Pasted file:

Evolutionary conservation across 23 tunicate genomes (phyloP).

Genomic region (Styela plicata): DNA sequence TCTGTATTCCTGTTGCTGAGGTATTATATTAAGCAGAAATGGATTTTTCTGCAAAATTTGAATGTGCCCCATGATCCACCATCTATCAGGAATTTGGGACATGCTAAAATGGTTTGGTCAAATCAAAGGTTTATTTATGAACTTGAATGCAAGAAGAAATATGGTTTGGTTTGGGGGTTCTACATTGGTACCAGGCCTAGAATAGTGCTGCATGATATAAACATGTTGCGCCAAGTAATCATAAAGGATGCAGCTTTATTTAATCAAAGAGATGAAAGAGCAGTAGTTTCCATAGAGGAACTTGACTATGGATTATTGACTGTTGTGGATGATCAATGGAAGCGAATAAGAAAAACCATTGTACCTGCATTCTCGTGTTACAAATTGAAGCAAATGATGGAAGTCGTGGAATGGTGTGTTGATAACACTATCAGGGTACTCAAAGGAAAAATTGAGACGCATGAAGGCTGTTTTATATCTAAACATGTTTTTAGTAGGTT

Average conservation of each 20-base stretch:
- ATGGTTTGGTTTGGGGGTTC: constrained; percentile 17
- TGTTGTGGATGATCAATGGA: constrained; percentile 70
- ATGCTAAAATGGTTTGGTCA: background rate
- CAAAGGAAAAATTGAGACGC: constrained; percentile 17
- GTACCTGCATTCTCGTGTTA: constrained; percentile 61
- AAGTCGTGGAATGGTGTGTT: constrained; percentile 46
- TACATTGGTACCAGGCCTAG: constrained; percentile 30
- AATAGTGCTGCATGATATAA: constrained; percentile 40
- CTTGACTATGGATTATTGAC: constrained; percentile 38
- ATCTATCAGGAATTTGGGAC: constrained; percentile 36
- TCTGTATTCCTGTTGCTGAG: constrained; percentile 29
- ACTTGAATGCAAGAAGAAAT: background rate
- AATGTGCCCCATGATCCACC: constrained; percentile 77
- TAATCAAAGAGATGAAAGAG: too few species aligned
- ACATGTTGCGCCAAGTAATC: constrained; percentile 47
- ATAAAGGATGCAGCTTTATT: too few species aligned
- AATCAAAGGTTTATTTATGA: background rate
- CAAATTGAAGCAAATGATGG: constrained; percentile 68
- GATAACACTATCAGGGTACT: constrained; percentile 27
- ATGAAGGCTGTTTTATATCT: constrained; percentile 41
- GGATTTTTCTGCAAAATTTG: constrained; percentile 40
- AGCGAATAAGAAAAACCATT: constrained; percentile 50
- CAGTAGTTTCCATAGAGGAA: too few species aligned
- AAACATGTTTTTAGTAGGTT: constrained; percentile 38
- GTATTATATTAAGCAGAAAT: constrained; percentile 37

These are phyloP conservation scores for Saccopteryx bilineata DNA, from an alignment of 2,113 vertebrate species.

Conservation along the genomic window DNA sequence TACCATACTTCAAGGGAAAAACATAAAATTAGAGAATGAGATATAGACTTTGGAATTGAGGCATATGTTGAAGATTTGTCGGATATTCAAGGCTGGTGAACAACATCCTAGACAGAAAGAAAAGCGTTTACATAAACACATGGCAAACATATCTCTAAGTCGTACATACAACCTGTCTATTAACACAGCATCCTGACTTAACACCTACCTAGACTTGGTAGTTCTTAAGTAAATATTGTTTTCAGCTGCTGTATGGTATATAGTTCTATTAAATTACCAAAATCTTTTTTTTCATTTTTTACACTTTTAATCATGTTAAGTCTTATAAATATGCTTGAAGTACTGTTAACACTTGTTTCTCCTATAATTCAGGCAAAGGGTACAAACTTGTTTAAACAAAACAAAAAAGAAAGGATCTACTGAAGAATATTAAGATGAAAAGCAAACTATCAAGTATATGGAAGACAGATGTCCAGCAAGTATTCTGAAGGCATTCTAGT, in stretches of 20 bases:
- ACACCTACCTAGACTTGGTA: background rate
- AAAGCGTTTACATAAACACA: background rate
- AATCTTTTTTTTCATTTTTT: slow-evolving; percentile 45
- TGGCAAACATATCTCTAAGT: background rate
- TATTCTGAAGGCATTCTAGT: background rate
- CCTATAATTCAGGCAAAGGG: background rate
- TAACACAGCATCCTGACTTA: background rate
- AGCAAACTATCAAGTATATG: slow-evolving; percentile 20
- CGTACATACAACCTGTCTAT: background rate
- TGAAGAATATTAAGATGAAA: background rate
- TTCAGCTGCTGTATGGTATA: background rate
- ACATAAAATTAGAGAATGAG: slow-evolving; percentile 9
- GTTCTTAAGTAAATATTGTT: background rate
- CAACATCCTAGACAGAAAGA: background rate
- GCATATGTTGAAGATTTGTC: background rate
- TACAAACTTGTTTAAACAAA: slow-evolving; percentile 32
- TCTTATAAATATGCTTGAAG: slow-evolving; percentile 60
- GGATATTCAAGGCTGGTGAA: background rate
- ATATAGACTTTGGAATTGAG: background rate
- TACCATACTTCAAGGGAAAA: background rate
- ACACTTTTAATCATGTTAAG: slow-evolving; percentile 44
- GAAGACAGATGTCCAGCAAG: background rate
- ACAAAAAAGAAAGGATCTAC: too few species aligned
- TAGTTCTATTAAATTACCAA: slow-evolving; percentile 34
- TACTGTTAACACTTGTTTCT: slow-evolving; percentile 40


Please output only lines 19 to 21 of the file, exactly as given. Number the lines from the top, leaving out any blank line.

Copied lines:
- ATAAAGGATGCAGCTTTATT: too few species aligned
- AATCAAAGGTTTATTTATGA: background rate
- CAAATTGAAGCAAATGATGG: constrained; percentile 68